While Paris built several expressways as well, during the economic crisis of the 1970s they chose to abandon their expressway plans and focus on the RER, while New York abandoned its subway plans and focused on roads. The single major rail project that was completed during that time was the 63rd Street tunnel, but its lower-level tubes, intended for commuter rail use, have still not been connected to anything, and have been called "the tunnel to nowhere." A few minor connections made slight improvements in the system, but there were still obvious deficiencies. Most of the trains terminated at Penn Station, but a large number of jobs are in East Midtown or Downtown, requiring a subway transfer. Travelling between Queens and New Jersey, or Brooklyn and Westchester County, requires a series of complicated transfers.

In the 1990s transportation planners, perhaps motivated by the success of Paris's RER, proposed a series of upgrades to connect portions of the transit system. A few of these have been put in place, mostly by New Jersey Transit. The Kearny Connection allowed Morris and Essex Line trains to enter Penn Station, the Montclair Connection allowed Boonton Line trains to use the Kearny tracks and the Secaucus Transfer allowed passengers from the ex-Erie and Pascack Valley lines to transfer to Penn Station-bound trains. The Weehawken tunnel was converted to light rail use, allowing residents of that area to reach jobs, trains and ferries along the waterfront. In addition, there are plans to extend the Long Island Rail Road Flatbush branch to Lower Manhattan, and to revive service on Staten Island's North Shore and West Shore lines, probably with light rail.

More exciting was a grand vision for connecting job sites in Midtown Manhattan. The #7 subway tunnel would be extended west to the planned Hudson Yards development and the Javits Center. The Long Island Rail Road would use the 63rd Street Tunnel to connect to Grand Central, freeing up space for Metro-North trains to terminate in Penn Station via the Empire Connection and Hell Gate Bridge. In the "Acces to the Region's Core" plan, a new tunnel under the Hudson would allow more New Jersey trains to reach Midtown; a 2002 bulletin from the Regional Plan Association shows them making a loop through Penn Station, Grand Central, Rockefeller Center and the planned Hudson Yards development. Finally, to the symbolic wound from the destruction of Penn Station, the old Farley Post Office one block to the west would be converted to a new Moynihan Station.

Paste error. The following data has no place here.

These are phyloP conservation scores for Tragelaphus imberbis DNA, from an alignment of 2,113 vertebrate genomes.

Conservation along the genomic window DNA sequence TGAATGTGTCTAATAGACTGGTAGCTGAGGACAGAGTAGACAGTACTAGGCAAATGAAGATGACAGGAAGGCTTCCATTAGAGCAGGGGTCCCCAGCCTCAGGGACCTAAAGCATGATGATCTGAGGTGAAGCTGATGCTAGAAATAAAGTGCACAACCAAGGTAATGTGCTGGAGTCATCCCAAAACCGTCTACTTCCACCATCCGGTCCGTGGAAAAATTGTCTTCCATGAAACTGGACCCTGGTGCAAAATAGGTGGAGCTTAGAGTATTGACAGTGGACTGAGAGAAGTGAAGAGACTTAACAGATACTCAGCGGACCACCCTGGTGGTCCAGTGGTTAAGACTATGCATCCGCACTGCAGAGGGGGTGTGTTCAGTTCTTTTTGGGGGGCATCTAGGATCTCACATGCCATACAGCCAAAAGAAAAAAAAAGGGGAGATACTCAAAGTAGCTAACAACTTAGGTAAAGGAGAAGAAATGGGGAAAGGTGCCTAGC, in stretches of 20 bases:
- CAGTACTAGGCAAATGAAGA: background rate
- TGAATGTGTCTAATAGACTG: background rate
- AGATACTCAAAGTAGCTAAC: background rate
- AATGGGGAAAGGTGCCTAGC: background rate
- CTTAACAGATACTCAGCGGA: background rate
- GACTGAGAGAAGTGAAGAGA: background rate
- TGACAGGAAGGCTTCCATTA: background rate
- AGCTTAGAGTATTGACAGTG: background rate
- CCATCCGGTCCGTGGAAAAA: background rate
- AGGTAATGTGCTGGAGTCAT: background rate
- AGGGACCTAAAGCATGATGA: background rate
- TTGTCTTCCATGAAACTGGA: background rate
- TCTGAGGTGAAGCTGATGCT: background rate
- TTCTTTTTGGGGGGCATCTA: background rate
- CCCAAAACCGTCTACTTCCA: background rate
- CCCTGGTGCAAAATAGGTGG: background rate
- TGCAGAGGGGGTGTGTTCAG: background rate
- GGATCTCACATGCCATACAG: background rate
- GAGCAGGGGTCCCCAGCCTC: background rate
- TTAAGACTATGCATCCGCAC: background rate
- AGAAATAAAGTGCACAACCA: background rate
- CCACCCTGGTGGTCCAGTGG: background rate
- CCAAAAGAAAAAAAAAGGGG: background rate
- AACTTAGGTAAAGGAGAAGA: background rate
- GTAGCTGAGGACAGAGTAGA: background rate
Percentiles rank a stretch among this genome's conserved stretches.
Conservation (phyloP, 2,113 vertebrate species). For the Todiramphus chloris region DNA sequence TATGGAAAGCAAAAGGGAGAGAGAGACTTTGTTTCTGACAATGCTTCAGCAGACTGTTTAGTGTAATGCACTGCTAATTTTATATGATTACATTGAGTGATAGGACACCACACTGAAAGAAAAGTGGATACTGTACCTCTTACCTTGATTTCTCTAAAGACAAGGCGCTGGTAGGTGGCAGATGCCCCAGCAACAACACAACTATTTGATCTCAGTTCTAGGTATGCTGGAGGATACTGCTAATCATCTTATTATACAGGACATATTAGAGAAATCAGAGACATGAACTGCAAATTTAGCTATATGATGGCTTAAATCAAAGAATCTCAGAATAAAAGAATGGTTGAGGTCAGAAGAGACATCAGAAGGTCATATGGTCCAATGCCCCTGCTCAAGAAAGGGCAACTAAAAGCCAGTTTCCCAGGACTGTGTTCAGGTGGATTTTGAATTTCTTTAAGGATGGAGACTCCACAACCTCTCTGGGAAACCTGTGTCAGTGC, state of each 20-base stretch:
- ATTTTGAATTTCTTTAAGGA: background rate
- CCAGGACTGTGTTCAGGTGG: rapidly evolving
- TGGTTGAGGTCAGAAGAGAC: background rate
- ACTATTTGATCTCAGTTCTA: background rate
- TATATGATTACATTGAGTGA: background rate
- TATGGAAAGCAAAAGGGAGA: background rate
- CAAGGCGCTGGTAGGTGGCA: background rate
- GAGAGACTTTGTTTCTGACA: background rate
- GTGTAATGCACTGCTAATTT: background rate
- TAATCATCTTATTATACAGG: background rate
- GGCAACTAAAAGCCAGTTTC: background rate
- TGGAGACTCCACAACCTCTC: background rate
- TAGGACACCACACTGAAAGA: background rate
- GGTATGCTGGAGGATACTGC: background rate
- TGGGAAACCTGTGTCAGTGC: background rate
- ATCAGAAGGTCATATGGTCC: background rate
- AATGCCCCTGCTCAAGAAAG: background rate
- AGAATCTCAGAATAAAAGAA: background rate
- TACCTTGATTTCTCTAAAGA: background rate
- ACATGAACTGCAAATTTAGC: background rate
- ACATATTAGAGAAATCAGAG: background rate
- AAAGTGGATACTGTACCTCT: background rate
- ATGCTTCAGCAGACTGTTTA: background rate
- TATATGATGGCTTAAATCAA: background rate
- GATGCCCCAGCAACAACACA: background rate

This grand plan had its faults, but it would have been a big improvement. Now, ten years later, it's in tatters. The MTA has forsaken any attempt to connect Long Island Railroad trains with the actual Grand Central structure, preferring to dig a tiny terminal deep underground, with a single exit to 42nd Street and difficult subway transfers. New Jersey Transit's loop has shrunk to a single six-track station under 34th Street, which is also deep below the ground and unconnected to any other tracks. Worse, both of these plans leave no opportunity for expansion: the NJ Transit station terminates in front of Water Tunnel #1. The #7 train extension will only be a single stop, possibly even without the shell of an intermediate station. The Moynihan Station will not allow rail passengers to connect to any new subways, and it is unclear what use it will be, except as a waiting area and a symbol.

Even these plans, though, did not allow for through-running of trains between the three major commuter rail systems. They did nothing to unify the three incompatible electrification systems currently in use, create connections between the various lines, or revive dormant lines like the Bergen Arches, the Bushwick Branch and the Putnam Line. The light rail line proposed for Staten Island's North Shore Branch would not connect take advantage of the recently rebuilt Arthur Kill bridge to connect the island with the mainland.

The New Jersey Association of Rail Passengers has been a persistent critic of the awfully-named "THE Tunnel" project. The Regional Rail Working Group has been a critic of the LIRR East Side Access project and a big supporter of through-running.

Every year the components of this plan become less useful and more symbolic. I think it's time to pause and reconsider. With the money we have, do we really want to wind up with three "tunnels to nowhere" and a glorious station structure that adds no functionality whatsoever? If we're spending the money to dig deep, why not dig tunnels that could eventually connect to each other, or to existing tunnels? Let's see what we have and what we can afford. Let's try to overcome the archaic territorial divisions between the various counties of New York and New Jersey, and the Byzantine boundaries between New Jersey Transit, the Port Authority and the various MTA fiefdoms. Let's stop worrying about offending Senator Moynihan's friends and family, who probably don't take the train anyway. Let's do something real.